March 10, 2008

Conference Discusses Beijing ’08 Olympic Games

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Americans for Informed Democracy hosted an audience of community members on Saturday to share perspectives on the development of China and its preparation for the Beijing 2008 Olympic games. The conference, entitled “Beijing Olympics 2008: Understanding China’s Emergence Onto the World Stage,” featured leading scholars who spoke about the effects the Olympics will have on China and the rest of the world.
“[The Beijing Olympics] is emblematic of the rise of China”, said the opening speaker, Prof. Robert Sutter, Asian studies, Georgetown University.
In his opening remarks, Sutter, an expert on Chinese foreign policy, emphasized that the Beijing Olympics is evidence that China is a leading world power and that the U.S. should recognize it as such.
Following Sutter’s introduction, Prof. Thomas Hahn, East Asian studies and city and regional planning, gave a presentation called “Construction and Urban Development of Beijing in Preparation for the 2008 Olympics.”
In the presentation, Hahn spoke about the modernization and the transformation of Beijing that has occurred to accommodate the Olympic Games. At the same time, Hahn highlighted the side effects of the city construction, citing that 300,000 Beijing residents were forced to relocate to make way for the Olympic sites.
“The modernity of the city has generated two victims: one is the city itself and the other is its people. People are just marginalized,” Prof Hahn said.
Americans for Informed Democracy also hosted three panels on China’s national unity, foreign policies and environment, respectively.
Additional sponsors include the East Asia Program, Government Department, Office of the Provost, Office of the Dean of Students, Peace Studies Program, Population and Development Program, and the Student Activities Fund (SAFC).
The panel on China’s national unity before the Olympics focused on issues involving Taiwan and Tibet.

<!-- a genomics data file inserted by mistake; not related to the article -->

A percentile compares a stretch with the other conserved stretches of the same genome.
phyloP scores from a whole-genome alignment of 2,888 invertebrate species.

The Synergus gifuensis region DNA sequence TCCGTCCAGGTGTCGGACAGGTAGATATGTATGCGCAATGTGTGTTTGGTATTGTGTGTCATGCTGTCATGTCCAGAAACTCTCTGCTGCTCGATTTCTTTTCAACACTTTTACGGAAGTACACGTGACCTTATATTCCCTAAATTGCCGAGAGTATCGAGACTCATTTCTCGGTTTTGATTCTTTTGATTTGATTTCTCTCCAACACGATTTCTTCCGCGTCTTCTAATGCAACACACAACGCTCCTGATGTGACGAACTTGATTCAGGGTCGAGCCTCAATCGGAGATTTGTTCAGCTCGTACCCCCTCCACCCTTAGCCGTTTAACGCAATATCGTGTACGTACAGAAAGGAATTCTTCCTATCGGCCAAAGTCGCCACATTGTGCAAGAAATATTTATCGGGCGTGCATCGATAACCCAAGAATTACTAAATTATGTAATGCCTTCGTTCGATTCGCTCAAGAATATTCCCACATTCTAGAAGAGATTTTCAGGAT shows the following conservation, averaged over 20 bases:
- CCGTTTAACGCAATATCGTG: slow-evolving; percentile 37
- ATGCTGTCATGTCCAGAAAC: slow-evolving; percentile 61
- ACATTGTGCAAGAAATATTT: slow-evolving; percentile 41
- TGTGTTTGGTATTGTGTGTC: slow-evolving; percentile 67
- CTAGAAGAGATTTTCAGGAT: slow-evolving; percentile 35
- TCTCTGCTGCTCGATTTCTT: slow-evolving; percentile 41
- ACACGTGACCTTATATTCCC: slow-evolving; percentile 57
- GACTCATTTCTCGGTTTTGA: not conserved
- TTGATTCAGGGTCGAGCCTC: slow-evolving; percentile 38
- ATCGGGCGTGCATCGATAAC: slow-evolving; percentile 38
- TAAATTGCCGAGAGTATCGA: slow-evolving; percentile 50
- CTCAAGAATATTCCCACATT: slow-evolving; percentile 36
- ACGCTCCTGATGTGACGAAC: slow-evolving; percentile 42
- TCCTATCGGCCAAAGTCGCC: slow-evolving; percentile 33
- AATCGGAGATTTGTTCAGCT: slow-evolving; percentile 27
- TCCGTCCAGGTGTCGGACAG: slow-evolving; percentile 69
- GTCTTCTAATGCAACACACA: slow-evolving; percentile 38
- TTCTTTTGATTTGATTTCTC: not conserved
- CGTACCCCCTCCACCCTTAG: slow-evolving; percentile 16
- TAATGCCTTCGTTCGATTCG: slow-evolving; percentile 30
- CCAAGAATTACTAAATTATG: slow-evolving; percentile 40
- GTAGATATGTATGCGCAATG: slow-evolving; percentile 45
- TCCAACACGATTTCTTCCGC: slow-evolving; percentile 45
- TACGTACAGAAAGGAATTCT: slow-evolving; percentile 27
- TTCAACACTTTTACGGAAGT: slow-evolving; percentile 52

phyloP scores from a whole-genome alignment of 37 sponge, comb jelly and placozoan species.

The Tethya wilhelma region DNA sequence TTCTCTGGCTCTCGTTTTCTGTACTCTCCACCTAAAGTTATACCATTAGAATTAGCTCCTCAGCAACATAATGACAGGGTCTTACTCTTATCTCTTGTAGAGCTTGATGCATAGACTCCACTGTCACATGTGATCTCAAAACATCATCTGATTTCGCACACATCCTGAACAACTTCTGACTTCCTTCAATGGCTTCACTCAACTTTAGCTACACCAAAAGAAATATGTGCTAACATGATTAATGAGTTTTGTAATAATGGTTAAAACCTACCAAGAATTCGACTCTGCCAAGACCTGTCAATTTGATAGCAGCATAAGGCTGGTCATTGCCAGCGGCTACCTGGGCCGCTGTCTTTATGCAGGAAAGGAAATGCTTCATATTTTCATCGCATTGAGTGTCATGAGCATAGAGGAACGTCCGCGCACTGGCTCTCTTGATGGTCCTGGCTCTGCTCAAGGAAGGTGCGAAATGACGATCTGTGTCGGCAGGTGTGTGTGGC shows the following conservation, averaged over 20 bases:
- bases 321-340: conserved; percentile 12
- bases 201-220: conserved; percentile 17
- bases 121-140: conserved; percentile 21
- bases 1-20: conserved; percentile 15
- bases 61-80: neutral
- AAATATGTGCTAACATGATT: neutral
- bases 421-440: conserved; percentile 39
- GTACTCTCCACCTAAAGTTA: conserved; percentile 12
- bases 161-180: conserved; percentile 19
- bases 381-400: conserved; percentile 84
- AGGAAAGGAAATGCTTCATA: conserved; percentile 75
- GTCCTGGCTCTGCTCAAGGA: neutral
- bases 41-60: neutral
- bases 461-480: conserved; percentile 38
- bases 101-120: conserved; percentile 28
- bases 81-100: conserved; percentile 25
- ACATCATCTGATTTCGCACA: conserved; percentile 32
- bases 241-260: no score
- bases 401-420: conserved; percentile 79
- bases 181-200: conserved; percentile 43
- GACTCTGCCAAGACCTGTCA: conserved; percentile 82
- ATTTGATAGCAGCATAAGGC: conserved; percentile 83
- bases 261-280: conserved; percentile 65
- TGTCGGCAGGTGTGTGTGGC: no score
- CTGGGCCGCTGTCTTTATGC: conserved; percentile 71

Edward Arnold of Cornell Business Services, delivered a presentation on issues regarding Tibet. He stated that the exiled Tibetan government has been patient regarding the agreement with the Chinese government.
One member of the audience reacted to his speech, claiming that “it is important to boycott the Olympics.”
Arnold responded that “the Tibetan government in exile will not support boycott” because boycott did not serve their long-term goal.
In the panel on Chinese foreign policy, panelists spoke about the interdependence of China and the U.S., suggesting that the U.S. should establish an objective attitude towards China’s rise and foreign policies.
“Most of the time, when people think of Chinese identity, they think of Chinese nationalism … There is a great deal of diversity in China today — plurality. There is not a single division of nationalism, but rather, people go in a number of different directions,” said Prof. Allen Carlson, government.
The last panel spoke about the current environmental situation in China. Prof. Andrew Mertha, political science, Washington Unverisity, and Chad Furtrell grad, offered insights into the environmental issues in China.
Mertha talked about the role of both the Chinese government and non-governmental organizations in solving environmental problems.
According to Lesley Hernandez ’09, treasurer of American for Informed Democracy at Cornell, the goal of the conference was to help the youth achieve a better understanding of China
“We’ll eventually become the leaders of the country, and when we go to China, we represent the U.S. Rather then being influenced by stereotypes about China, we need to be informed about a real China, which will help us make decisions in the future or become a well-informed citizen,” said Hernandez.
Attendees said they enjoyed the conference.
“In China, most of the information we accessed is from a official source,” said Linlin Li grad, SUNY Potsdam, speaking in Mandarin. “It is very interesting to hear another perspective today.”